Unfortunately, I don’t have a key for this. Listening to your body is very important—and heeding what it is saying—but I’ve had a really hard time with this, historically. This is the thing I need to improve most in my running.
What kind of food sources make up your diet? (James Hallett)
I don’t follow any specific diet at all, but I make an effort to include mostly fresh fruits and vegetables along with lots of breads and pastas. I don’t eat hardly any fast food; I just don’t find it appealing.
When did you realize your feet support needed a different approach? (spanjaard)
Between 1998 and 2003 I got 12 stress fractures while running in motion control shoes with fiberglass orthotics. Since I threw away the orthotics and transitioned to low-profile shoes—and made the necessary changes in my form that result from wearing minimalist footwear—I’ve never had a stress fracture.
How is your training a week before an ultra race? (David Hungría Máñez)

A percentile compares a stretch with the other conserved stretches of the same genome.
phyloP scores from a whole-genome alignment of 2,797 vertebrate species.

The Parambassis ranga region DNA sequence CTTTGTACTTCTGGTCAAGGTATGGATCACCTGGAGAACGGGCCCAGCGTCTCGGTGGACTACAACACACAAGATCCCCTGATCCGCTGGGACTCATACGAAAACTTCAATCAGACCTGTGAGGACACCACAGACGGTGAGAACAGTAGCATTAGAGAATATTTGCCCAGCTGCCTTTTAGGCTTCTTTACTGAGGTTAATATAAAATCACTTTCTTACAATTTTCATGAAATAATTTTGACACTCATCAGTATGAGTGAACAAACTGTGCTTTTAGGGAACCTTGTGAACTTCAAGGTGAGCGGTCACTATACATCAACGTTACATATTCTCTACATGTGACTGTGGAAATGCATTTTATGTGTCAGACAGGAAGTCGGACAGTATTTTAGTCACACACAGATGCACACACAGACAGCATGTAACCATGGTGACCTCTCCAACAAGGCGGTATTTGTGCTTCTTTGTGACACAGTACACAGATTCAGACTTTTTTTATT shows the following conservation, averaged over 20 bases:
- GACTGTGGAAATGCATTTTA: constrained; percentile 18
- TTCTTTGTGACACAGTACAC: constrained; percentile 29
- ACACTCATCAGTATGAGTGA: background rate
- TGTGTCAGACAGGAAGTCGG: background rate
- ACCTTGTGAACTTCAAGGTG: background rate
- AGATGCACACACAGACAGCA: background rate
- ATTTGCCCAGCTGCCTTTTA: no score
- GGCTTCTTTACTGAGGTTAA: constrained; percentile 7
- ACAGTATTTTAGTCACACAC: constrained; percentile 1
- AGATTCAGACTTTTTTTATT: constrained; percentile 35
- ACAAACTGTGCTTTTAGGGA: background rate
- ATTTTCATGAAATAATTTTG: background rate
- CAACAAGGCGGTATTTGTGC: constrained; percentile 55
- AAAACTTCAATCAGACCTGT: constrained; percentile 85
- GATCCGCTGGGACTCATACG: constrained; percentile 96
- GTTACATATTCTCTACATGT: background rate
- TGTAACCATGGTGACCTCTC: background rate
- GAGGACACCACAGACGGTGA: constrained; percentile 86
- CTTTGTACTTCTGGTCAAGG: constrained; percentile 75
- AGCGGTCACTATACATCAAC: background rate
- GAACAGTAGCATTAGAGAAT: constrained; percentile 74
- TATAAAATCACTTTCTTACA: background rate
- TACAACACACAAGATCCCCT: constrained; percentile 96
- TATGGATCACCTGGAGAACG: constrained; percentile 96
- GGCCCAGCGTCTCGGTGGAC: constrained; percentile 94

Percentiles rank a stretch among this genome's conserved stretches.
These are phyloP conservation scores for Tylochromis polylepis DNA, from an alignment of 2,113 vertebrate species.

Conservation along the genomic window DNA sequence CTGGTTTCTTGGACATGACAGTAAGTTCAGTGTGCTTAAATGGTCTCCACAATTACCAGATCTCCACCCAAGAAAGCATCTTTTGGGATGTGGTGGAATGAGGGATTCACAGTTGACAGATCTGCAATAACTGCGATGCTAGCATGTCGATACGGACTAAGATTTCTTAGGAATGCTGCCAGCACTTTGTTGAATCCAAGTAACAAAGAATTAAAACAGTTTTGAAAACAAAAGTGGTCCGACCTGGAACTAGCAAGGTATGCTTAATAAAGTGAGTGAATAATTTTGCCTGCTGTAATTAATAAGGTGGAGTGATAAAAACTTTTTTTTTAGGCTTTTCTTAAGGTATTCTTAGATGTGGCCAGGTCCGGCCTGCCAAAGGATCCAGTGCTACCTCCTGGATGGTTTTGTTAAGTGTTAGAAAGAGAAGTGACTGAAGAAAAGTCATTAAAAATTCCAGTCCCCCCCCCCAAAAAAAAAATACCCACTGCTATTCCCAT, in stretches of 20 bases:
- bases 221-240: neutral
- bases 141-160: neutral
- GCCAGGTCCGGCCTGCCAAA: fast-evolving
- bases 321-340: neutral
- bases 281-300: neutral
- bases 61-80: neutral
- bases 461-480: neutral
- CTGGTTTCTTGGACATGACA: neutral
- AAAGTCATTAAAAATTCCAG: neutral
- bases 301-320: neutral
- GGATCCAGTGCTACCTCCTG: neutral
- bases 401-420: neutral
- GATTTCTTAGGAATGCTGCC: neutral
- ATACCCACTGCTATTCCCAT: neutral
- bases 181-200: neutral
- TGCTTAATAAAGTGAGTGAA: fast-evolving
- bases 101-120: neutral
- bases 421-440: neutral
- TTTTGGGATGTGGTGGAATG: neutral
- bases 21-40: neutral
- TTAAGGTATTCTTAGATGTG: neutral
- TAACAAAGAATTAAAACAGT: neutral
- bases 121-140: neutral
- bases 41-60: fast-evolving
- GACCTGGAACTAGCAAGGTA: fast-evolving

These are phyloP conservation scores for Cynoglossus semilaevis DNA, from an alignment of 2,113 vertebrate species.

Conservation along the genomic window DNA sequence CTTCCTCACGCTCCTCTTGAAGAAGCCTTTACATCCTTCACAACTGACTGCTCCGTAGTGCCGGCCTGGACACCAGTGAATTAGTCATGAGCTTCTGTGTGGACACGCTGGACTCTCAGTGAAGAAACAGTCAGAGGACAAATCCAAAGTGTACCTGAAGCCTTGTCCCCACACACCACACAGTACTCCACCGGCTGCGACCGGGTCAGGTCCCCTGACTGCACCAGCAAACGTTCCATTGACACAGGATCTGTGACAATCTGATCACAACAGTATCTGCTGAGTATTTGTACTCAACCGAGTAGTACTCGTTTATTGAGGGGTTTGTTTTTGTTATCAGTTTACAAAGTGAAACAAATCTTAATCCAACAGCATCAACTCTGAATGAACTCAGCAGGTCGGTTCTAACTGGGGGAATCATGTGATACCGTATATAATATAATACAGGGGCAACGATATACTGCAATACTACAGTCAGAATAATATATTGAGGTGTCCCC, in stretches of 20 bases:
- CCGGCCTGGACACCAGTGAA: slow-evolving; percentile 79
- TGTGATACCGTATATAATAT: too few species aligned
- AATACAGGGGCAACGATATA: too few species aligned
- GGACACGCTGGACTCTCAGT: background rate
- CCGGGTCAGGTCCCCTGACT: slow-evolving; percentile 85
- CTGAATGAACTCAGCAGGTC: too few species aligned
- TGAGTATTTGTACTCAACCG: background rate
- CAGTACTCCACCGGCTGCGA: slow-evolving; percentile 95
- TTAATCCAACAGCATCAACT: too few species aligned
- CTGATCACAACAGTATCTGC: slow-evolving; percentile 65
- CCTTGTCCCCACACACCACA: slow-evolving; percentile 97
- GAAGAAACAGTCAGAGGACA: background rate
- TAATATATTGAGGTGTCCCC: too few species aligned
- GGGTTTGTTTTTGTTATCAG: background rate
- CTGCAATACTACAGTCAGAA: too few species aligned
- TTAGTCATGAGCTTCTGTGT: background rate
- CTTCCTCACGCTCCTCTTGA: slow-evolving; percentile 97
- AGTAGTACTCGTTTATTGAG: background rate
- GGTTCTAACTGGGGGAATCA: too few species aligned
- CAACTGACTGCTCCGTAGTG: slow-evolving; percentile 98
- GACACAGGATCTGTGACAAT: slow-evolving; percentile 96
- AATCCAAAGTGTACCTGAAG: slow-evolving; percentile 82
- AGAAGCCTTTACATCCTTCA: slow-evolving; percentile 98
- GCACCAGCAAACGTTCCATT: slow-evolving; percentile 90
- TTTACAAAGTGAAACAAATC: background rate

I usually do my last long run (3-4hr) a week before the race and then just run an easy hour every day the last five or six days before the race.
How did you prepare for Zegama-Aizkorri? (Markinhos)
Well, I’ve been injured the entire time leading up to Zegama, and there is a decent chance I won’t be able to compete in the race. Had I been healthy, I would have followed my usual routine of a 2hr mountain run in the mornings with 1500m or so of vertical and an easy hour or so in the evening of barefoot running on grass. Usually I would do a long run on the weekends of 4-6hr with 3000-4000m of vertical, too.
How is your week after a big race? Do you rest for a day? How do you eat and train? (Paco Ferrera)
I usually take a day or two off (after 100 mile races) and then just jog easily for the rest of the week. My eating is normal.
How do you see yourself in shorter tests between 20 and 50km? (El Yeti)
I am not nearly talented enough to be as competitive over these shorter distances, unless it is very technical and with a lot of climbing.